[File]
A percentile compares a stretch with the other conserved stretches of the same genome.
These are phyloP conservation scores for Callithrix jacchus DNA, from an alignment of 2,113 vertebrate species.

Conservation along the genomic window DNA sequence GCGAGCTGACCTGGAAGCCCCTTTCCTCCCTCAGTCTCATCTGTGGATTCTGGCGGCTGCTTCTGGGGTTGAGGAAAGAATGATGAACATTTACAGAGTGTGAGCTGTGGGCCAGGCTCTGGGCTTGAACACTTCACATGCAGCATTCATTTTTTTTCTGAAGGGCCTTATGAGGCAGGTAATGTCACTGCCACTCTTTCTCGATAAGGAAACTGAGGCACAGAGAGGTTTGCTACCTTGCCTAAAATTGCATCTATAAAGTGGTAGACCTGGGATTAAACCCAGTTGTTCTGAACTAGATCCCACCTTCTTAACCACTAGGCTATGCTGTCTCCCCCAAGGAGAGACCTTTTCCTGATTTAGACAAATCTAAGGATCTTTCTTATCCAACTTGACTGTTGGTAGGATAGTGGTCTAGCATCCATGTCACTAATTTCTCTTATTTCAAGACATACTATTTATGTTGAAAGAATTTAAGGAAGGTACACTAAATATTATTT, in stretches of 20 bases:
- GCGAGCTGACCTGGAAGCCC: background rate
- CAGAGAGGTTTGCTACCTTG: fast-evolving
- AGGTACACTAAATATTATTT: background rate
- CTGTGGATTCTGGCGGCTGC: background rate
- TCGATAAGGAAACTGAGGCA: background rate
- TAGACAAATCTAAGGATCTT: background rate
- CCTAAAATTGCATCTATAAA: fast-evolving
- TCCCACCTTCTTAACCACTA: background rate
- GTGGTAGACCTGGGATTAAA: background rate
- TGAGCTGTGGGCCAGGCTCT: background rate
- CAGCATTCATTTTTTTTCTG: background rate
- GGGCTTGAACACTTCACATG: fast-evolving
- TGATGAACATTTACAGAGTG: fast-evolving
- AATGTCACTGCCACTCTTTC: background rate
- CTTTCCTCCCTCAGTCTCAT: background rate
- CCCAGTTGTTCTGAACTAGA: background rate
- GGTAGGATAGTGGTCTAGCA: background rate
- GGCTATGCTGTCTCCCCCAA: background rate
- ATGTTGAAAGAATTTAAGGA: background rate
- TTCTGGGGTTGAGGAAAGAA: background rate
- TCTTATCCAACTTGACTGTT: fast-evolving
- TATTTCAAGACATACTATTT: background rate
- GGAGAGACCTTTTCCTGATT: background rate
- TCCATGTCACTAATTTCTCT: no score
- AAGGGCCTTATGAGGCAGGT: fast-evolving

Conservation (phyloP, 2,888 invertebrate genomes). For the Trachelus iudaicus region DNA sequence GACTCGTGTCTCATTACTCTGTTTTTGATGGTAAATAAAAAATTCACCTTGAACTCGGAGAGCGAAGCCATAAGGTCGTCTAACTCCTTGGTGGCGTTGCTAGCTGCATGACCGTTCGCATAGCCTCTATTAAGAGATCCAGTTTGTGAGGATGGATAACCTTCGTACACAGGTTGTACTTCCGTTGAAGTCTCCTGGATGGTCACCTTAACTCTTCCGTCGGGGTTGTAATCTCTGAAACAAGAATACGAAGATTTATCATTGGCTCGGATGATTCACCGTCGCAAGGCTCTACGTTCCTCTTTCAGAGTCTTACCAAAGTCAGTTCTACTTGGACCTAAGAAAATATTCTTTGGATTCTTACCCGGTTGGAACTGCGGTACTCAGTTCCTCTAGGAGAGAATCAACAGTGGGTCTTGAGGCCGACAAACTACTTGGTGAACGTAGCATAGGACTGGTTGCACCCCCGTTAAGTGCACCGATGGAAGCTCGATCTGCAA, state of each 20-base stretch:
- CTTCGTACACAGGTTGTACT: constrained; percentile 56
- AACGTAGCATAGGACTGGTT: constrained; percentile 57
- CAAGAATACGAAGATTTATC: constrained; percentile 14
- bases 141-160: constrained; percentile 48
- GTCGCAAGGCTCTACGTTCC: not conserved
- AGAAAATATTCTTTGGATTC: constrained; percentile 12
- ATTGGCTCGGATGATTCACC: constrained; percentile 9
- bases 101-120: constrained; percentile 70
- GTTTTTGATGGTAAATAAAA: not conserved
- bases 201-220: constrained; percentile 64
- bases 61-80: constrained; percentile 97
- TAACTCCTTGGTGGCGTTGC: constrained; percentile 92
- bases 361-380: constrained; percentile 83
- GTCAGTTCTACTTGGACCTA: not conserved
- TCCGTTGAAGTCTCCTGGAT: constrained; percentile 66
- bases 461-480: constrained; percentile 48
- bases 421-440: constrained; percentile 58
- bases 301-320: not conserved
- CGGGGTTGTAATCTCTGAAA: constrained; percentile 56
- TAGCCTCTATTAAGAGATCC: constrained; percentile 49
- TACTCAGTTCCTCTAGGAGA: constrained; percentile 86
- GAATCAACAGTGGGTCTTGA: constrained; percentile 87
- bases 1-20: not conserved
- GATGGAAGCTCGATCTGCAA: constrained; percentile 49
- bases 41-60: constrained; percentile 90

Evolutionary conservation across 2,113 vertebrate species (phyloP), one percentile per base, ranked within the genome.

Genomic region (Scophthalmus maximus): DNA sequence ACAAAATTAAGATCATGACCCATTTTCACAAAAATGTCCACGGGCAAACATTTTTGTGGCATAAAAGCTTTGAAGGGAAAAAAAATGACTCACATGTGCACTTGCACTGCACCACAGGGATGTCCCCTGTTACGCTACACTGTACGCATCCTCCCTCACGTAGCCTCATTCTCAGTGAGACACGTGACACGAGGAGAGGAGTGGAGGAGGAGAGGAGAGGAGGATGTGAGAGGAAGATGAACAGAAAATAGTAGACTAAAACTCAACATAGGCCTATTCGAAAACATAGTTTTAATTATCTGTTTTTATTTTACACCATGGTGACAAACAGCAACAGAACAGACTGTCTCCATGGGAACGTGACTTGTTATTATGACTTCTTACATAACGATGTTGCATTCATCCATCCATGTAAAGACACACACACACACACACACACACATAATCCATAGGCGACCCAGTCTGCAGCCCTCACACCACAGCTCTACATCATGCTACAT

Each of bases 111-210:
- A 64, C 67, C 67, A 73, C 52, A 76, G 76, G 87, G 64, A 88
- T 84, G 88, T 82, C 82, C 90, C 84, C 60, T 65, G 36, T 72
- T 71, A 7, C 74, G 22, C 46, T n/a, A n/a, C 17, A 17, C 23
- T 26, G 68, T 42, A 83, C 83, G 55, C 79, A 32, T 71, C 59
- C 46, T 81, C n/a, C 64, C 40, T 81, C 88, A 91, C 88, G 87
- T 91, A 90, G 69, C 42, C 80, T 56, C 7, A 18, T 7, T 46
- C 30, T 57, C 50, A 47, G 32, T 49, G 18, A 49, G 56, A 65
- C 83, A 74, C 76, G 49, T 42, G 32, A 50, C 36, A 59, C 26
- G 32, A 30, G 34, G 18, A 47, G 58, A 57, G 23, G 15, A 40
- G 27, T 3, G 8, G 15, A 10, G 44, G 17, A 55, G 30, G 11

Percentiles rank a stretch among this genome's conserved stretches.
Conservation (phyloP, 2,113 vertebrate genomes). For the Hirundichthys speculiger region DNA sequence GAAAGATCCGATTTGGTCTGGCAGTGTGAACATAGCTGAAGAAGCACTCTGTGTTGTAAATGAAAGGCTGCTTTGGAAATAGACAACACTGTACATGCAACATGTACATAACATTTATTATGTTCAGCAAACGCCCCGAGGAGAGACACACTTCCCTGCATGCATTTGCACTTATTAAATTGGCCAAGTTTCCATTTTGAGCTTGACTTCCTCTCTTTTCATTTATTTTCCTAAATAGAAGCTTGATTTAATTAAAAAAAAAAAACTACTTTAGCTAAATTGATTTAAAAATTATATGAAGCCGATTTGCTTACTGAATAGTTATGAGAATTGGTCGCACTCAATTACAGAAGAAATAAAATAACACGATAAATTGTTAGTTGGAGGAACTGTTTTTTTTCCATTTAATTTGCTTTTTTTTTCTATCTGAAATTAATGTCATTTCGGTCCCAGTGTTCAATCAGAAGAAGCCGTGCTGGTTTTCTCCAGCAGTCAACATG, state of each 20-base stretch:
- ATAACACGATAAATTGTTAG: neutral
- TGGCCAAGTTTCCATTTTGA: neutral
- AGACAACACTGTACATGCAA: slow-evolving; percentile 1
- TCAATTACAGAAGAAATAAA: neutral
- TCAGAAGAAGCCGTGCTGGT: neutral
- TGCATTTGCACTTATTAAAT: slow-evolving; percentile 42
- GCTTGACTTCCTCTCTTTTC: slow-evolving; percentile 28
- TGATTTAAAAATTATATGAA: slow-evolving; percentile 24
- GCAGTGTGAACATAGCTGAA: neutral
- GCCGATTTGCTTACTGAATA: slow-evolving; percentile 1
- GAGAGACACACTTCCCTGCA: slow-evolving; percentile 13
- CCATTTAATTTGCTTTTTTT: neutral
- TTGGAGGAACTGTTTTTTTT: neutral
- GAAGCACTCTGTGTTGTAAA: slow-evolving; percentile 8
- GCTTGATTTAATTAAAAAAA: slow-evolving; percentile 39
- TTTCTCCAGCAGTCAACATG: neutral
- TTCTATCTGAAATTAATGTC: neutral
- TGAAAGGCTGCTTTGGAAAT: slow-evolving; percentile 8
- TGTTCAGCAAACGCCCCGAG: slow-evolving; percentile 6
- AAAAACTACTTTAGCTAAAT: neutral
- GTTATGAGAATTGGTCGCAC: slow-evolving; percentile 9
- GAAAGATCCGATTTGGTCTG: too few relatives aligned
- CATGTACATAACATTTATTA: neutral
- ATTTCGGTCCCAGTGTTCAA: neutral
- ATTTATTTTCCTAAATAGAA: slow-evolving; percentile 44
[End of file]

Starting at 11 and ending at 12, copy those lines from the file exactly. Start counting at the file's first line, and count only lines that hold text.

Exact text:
- TCCCACCTTCTTAACCACTA: background rate
- GTGGTAGACCTGGGATTAAA: background rate